How do you set your goals for the New Year? Our accountability group (Hi Ladies!) has been discussing our 2019 goals – what each person wanted to accomplish and what they actually did.
I have a confession to make. I hate these kinds of conversations. I’m excellent at “setting” goals. But actually following through? Let’s just say that I’m easily distracted. Put out a call that sparks an idea and there I go. Or offer me a paying gig. That tends to be pretty distracting too.
Don’t get me wrong. It isn’t that I’ve accomplished nothing. I’ve written and submitted three books this year. The Assassination of John F. Kennedy and The Murders of Tupac and Biggie, both in Abdo’s American Crime Stories, will come out in January. I’ve also read something like 140 books ranging from novels, memoirs, and graphic novels, to picture books and juvenile nonfiction.
Last year, I thought I had nailed this whole goal setting thing with Renee’s SMART goals. SMART goals are specific - write 1000 words a day vs write every day. They are relevant which means that they match your larger ambitions. Writing SMART goals would keep me on track. I was sure of it.
Then I started doing something else Renee suggested. In another post, "Write Your Dreams into Existence," Renee asked us to journal about where we wanted to be in 10 years. This method involves writing down ten long term goals that you want to achieve in ten years. Write them as if you’ve already achieved them vs something that will happen in the future. This means that you write “I have an agent” vs “I will find an agent.” Recopy your ten long term goals daily.
When I did this, I noticed the many things in my day that didn’t feed into these goals. I also started to see opportunities that would help me reach them. These are some of the things that “distracted” me from my annual goals.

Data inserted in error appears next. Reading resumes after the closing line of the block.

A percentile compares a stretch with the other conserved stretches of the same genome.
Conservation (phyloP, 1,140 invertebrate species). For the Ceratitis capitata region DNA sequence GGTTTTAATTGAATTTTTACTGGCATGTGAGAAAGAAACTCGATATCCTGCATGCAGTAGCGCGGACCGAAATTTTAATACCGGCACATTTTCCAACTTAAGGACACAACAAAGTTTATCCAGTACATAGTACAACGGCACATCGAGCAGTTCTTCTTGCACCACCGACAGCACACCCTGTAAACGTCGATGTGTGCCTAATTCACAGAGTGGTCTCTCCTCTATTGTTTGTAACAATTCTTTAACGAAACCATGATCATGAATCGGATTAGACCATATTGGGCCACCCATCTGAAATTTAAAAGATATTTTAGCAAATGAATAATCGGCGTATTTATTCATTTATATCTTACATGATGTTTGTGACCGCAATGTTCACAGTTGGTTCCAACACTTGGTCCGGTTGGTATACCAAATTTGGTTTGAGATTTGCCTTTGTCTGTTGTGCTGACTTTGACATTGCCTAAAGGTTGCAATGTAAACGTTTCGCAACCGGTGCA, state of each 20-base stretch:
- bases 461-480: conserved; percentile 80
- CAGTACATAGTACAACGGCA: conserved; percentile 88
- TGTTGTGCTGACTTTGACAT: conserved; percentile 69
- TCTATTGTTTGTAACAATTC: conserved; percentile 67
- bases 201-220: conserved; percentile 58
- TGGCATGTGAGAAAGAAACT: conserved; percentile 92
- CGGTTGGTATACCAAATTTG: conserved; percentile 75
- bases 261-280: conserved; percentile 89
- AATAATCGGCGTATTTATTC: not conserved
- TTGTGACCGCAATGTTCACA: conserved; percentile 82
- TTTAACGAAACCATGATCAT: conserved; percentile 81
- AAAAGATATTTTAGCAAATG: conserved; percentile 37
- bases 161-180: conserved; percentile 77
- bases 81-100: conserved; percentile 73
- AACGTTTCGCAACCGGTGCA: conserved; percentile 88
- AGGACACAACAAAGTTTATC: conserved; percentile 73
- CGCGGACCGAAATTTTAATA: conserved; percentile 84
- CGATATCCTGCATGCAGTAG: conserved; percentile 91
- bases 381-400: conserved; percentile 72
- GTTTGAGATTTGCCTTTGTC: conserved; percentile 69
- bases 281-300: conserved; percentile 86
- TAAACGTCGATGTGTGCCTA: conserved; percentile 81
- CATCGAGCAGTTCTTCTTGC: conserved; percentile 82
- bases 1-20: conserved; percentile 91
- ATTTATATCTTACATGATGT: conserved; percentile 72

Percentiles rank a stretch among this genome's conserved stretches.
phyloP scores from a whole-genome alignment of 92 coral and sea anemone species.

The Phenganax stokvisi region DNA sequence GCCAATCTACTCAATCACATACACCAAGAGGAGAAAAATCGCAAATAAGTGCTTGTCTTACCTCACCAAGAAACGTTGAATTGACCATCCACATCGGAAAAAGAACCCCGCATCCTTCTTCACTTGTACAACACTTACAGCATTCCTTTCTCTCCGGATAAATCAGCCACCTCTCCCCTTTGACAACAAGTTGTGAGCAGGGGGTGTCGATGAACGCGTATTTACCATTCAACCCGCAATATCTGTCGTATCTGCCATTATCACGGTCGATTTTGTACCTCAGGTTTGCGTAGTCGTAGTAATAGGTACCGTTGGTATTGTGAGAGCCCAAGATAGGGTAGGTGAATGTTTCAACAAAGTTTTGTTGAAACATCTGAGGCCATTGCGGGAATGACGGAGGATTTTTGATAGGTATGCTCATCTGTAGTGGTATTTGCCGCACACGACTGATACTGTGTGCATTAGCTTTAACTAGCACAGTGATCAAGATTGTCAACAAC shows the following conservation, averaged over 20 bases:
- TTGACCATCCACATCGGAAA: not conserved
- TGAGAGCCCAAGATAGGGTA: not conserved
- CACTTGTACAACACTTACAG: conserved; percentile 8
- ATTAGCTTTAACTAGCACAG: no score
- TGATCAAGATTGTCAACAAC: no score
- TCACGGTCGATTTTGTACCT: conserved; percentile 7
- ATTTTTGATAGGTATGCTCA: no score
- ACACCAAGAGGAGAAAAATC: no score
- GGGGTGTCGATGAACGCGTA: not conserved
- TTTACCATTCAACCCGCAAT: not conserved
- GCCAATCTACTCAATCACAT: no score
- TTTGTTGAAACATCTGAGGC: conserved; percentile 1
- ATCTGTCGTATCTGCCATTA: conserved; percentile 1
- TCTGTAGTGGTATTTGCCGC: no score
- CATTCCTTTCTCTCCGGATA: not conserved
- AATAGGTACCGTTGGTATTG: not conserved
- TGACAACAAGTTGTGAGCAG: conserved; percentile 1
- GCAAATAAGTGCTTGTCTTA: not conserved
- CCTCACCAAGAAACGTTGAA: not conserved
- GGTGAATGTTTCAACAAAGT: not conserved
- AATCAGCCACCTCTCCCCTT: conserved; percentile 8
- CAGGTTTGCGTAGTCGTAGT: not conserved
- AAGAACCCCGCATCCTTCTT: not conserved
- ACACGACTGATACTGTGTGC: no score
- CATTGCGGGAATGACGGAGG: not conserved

How then should you set your annual goals? First things first, don’t think of them as annual goals. As Margo recently said in her post, “I've always wondered what was so magical about starting a new year. Why do we make all these promises to do all these things just because January is lucky enough to start a brand new, fresh calendar?”
These aren’t goals for January. These aren’t goals for the New Year. They are your writing goals. Some will be accomplished this year. Others will take longer.
So whether you do this now, at the tail end of December, or in two weeks when it is actually January, think about where you want to be in ten years. Do what Renee suggested and come up with ten long term goals for your future. Remember to write them in the present tense. 1. I have an agent. 2. I do school visits. 3. I have a strong online presence...
Then recopy them daily for several weeks. Do they still feel like solid long term goals? Rework the ones that feel off. Then repeat the process, writing them daily for several weeks.
Once you have long term goals that feel right, you are ready to set your short term SMART goals. These short term goals are the initial steps in realizing your long term goals.
After all, isn’t the whole point of setting goals to help you get where you want to be?
To find out more about Sue's writing, visit her blog, One Writer's Journey. Sue is also the instructor for Research: Prepping to Write Nonfiction for Children and Young Adults. The next session begins January 6th, 2020.